Is it possible to call a function which is declared below in bash?


if [ "$input" = "yes" ]; then
elif [ "$input" = "no" ]; then
    exit 0;



4 Answers 4


Like others have said, you can't do that.

But if you want to arrange the code into one file so that the main program is at the top of the file, and other functions are defined below, you can do it by having a separate main function.



main() {
    if [ "$1" = yes ]; then

do_task_this() {
do_task_that() {

main "$@"; exit

When we call main at the end of file, all functions are already defined. Explicitly passing "$@" to main is required to make the command line arguments of the script visible in the function.

The explicit exit on the same line as the call to main is not mandatory, but can be used to prevent a running script from getting messed up if the script file is modified. Without it, the shell would try to continue reading commands from the script file after main returns. (see How to read the whole shell script before executing it?)

  • 11
    With Bash scripts I often use [[ ${BASH_SOURCE[0]} = "$0" ]] && Main "$@" to call the main function so I can source it in another script without Main being executed. Then I can either reuse the functions or write tests to check them.
    – BlackJack
    Jun 13, 2018 at 14:10
  • 14
    Having main "$@"; exit (with exit on the same line as main) is also useful as a safeguard against the file being modified while it is interpreted. Jun 13, 2018 at 15:03
  • @StéphaneChazelas "interpreted" as in executing or parsing? I thought shells parse the files and then execute the AST in memory. Can you modify a loop body in a file while a shell is executing and see the effects? I just tried that with bash and it didn't work... Oh! But it did work to add a new top-level statement while it was sleeping from a previous statement!
    – JoL
    Jun 13, 2018 at 15:18
  • 2
    @JoL, what is read is not read again, and the shell will need to read and parse the whole text of a loop before starting to run it, but then after the loop returns it will carry on reading from the rest of the file at the current position (and if the file has been modified it will screw things up). If everything is in functions, the shell needs to read everything before starting to do anything (except defining those functions), if we put the exit on the same line as main we make sure the shell won't read anything again from the file after main returns. Jun 13, 2018 at 15:45
  • 1
    @MontyHarder, it doesn't matter if you use main; exit, main; exit $? or main <EOF>, in all cases the exit code of main is used as the exit code of the script. The exit would be just to prevent things getting messed up if someone edits the script while it's running.
    – ilkkachu
    Jun 13, 2018 at 16:36

No, the functions have to exist in the shells environment at the time of calling them.

Google's "Shell Style Guide" has a fix for this:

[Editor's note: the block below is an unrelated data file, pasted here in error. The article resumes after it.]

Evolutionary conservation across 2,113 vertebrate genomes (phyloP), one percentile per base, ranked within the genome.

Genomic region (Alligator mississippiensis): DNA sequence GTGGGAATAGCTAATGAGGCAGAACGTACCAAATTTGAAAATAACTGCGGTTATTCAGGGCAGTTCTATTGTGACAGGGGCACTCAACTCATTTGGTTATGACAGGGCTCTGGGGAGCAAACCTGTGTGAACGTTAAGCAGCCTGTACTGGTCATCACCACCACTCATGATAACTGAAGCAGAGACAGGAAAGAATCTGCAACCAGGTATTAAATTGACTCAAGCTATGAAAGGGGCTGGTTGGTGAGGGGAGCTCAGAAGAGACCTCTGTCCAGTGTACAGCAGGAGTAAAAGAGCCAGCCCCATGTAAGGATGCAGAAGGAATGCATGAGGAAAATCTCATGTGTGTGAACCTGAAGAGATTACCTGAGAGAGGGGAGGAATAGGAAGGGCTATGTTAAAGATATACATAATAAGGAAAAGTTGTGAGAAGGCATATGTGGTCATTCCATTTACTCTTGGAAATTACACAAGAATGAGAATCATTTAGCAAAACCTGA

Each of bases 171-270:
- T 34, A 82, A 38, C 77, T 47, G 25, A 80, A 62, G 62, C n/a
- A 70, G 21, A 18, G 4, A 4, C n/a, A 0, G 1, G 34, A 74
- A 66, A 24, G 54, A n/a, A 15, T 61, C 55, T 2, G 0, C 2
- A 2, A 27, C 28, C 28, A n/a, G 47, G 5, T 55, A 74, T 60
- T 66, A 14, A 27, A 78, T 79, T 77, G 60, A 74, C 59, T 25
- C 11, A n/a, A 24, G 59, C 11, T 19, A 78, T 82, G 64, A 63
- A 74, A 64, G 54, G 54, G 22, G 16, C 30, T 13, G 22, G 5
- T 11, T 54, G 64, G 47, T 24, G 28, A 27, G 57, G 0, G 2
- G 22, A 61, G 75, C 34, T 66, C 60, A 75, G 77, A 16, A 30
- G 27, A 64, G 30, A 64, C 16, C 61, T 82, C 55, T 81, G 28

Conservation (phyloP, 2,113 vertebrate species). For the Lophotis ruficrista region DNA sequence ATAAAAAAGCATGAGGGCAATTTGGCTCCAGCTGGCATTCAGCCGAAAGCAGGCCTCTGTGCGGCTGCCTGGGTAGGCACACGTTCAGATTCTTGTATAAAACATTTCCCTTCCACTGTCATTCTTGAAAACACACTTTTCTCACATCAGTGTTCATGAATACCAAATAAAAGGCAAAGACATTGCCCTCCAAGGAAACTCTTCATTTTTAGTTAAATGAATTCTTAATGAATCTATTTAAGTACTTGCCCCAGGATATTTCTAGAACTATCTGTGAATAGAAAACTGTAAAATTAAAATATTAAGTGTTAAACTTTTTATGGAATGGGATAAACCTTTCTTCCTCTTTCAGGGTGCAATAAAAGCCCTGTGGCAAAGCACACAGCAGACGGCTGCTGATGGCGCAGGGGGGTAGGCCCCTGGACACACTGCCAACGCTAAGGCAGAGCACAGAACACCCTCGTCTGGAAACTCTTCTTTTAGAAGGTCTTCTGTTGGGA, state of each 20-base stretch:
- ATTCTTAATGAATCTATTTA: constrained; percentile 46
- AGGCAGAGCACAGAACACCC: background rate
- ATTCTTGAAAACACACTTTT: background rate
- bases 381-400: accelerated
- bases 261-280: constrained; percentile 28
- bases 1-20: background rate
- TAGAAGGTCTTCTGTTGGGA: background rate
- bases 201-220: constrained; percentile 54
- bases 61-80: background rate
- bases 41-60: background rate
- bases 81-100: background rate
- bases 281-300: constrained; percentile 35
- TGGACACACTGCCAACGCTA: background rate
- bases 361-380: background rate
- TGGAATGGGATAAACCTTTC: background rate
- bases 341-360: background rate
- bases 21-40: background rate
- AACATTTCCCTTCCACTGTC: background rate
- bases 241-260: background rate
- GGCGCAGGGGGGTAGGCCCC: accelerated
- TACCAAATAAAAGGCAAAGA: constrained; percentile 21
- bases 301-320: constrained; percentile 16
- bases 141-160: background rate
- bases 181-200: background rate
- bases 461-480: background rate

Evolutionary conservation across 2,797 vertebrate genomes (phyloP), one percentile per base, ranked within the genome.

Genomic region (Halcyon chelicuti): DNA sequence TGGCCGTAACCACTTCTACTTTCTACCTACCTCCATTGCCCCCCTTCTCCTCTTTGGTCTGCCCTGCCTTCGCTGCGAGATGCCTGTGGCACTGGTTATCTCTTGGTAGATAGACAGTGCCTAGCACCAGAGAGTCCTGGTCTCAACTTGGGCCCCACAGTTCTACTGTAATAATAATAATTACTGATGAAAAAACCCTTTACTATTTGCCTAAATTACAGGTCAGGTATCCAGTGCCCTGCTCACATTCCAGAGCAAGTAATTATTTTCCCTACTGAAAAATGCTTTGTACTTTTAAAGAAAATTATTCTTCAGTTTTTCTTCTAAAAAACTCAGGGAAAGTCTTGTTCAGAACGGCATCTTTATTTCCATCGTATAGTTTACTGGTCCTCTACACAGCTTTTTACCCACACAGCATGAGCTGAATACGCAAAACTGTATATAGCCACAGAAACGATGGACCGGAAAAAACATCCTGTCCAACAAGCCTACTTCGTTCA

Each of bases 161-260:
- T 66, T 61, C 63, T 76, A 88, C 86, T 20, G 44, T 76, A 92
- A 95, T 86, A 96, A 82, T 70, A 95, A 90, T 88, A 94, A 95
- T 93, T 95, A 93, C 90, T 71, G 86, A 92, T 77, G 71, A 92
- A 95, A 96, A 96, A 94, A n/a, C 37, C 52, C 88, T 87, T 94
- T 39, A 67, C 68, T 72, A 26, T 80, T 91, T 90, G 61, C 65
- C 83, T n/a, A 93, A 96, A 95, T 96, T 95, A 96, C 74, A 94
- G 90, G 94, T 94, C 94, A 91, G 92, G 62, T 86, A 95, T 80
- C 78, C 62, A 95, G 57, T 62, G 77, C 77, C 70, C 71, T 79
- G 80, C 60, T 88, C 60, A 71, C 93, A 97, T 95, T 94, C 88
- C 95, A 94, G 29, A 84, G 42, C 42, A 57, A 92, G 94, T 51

A function called main is required for scripts long enough to contain at least one other function.

At the very end of the script, after all functions, as the only statement not in a function, you would have

main "$@"

This would call the main function with whatever parameters the script was given. The main function could be located at the top of the script (the style guide says to put it at the bottom, but then again, it says many things).

When the shell gets to the main call, all functions in the script have been parsed and can therefore be called from within the main function.


No, functions have to be declared before they’re used. Shell scripts are read line by line and acted upon line by line; so a function doesn’t exist until its declaration has been executed.

  • your are right. the problem is I have 30+ functions in a script. it's quite tricky when we read the code. In C it's comfortable.
    – Siva
    Jun 13, 2018 at 10:22
  • 3
    You can put your function declarations in another file and source it (. yourfile). Jun 13, 2018 at 10:24
  • Yes, I have tried that, but the requirement is to have a single script.
    – Siva
    Jun 13, 2018 at 10:26
  • @SivaPrasath What's exactly the problem? Just define all the functions, maybe even putting the main code in a function and then the last line shows which function is called and contains the main part of the script.
    – BlackJack
    Jun 13, 2018 at 13:58
  • @SivaPrasath In C, you don't have bare if statements outside of a function. The function doesn't have to be defined when you declare the if-containing function, just when you call it.
    – chepner
    Jun 13, 2018 at 14:12

The shell has no concept of declaring a function. So you cannot have a forward declaration.

As a consequence, you need to have the function implementation read by the shell before it can be called.

  • 5
    Technically, some shells (ksh, zsh) have a function autoloading feature which could be seen as some form of declaration (where autoload f declares the function, but its body is only loaded upon the first invocation). That doesn't apply to the OP's bash though. Jun 13, 2018 at 15:07

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